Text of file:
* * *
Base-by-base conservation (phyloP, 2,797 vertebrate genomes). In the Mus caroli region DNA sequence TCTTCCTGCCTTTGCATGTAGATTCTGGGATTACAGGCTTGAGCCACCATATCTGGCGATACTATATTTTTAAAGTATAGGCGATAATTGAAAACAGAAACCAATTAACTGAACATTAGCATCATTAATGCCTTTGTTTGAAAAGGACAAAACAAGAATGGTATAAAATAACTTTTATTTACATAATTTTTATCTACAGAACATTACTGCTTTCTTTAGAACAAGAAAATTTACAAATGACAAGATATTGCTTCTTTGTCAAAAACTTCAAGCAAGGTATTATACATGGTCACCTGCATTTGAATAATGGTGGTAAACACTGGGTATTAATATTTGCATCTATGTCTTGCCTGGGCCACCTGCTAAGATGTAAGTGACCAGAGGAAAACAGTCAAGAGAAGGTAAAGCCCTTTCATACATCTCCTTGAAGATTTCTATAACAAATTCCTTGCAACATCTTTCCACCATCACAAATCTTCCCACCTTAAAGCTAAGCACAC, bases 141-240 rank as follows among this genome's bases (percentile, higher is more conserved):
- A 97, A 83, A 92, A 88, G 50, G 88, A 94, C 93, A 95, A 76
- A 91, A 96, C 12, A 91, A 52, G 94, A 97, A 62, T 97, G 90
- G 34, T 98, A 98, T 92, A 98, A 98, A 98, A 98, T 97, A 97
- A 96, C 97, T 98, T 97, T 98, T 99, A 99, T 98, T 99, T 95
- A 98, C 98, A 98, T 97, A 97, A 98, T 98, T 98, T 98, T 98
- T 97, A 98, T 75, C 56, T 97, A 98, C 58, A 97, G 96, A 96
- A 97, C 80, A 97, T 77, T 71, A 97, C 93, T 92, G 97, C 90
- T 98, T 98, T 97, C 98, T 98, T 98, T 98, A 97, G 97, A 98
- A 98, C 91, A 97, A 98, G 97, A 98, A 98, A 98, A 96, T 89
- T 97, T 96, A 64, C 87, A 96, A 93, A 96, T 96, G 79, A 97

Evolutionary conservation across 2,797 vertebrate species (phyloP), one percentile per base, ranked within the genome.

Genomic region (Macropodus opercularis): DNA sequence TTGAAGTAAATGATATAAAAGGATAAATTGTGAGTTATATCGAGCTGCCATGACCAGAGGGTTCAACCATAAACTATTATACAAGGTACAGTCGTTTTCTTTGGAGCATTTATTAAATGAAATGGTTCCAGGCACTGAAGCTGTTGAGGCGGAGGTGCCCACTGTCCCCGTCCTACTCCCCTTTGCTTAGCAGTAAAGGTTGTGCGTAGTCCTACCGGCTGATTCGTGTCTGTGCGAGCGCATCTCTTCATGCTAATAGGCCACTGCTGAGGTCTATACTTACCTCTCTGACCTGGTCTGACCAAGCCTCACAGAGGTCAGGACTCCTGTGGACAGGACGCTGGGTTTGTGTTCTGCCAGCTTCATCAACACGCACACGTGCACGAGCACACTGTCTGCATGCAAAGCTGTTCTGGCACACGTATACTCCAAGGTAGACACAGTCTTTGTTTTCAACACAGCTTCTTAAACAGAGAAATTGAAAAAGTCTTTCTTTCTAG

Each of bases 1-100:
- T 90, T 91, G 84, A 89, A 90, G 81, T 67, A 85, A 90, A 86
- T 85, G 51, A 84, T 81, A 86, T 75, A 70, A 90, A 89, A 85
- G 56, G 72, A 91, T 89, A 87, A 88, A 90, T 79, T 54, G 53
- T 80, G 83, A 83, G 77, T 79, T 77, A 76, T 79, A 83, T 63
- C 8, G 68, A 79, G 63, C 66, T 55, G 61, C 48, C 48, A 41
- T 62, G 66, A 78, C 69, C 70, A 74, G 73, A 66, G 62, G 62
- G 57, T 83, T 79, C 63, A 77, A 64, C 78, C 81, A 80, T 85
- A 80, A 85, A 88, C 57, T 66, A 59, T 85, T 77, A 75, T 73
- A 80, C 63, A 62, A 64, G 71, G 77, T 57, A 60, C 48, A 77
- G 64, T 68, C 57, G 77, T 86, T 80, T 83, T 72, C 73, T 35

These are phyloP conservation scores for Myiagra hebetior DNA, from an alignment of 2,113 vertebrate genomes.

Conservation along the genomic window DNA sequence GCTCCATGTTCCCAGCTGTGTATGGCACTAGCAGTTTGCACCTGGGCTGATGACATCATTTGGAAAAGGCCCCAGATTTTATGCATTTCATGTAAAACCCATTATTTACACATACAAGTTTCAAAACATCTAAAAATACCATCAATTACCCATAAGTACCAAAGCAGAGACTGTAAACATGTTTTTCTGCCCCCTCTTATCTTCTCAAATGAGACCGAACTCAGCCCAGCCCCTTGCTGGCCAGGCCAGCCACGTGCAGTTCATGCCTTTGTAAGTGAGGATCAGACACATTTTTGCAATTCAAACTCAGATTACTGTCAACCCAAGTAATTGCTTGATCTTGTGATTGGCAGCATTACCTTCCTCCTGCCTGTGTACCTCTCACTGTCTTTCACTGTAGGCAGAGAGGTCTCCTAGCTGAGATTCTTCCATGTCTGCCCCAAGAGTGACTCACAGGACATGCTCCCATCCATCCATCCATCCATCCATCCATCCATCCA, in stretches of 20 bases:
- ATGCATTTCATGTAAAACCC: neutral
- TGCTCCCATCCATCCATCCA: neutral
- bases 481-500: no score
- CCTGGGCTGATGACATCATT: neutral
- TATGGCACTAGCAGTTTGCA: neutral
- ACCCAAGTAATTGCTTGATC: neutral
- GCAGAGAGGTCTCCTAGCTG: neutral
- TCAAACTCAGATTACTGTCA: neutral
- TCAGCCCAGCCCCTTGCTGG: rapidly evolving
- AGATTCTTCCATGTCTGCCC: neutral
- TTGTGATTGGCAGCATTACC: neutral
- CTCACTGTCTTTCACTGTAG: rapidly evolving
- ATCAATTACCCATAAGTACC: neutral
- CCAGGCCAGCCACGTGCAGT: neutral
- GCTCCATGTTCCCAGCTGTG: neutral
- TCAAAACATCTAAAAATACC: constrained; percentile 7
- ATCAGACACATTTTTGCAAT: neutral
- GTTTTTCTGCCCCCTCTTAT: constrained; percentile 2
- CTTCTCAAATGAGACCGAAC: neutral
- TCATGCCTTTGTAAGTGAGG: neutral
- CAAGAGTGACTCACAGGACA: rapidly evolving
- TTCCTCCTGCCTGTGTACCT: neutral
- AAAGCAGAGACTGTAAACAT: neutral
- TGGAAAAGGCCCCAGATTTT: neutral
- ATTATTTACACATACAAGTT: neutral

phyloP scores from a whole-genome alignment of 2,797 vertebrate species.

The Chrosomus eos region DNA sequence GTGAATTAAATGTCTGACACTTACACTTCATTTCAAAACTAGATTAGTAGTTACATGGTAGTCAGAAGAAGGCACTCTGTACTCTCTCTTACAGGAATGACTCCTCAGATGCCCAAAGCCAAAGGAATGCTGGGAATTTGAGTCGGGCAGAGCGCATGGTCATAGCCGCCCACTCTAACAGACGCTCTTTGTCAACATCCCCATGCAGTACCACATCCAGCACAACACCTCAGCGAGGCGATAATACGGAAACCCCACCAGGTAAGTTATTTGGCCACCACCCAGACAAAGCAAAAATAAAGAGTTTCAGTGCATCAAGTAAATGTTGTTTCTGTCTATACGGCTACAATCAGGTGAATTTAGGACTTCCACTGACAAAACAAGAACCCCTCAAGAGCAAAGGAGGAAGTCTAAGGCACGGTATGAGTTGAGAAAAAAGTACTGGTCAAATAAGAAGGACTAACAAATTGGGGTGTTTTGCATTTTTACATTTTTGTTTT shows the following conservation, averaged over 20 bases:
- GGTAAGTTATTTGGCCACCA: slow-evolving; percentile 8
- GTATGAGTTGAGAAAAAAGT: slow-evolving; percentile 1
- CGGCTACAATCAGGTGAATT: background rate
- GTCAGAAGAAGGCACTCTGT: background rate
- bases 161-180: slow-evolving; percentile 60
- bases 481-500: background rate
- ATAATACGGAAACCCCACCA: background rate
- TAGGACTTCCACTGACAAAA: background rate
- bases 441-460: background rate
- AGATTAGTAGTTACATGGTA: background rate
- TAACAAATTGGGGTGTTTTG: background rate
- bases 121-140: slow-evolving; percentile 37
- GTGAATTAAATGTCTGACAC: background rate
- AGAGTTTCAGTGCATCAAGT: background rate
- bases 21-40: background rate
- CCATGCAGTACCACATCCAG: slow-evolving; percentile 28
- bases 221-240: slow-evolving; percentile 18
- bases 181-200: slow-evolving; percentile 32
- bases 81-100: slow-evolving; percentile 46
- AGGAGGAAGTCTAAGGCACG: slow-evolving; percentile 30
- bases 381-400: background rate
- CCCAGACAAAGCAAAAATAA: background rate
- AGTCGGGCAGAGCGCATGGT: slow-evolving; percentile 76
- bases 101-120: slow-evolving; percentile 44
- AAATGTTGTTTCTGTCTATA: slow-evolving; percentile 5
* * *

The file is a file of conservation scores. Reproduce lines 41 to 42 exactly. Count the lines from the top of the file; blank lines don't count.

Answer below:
- GCTCCATGTTCCCAGCTGTG: neutral
- TCAAAACATCTAAAAATACC: constrained; percentile 7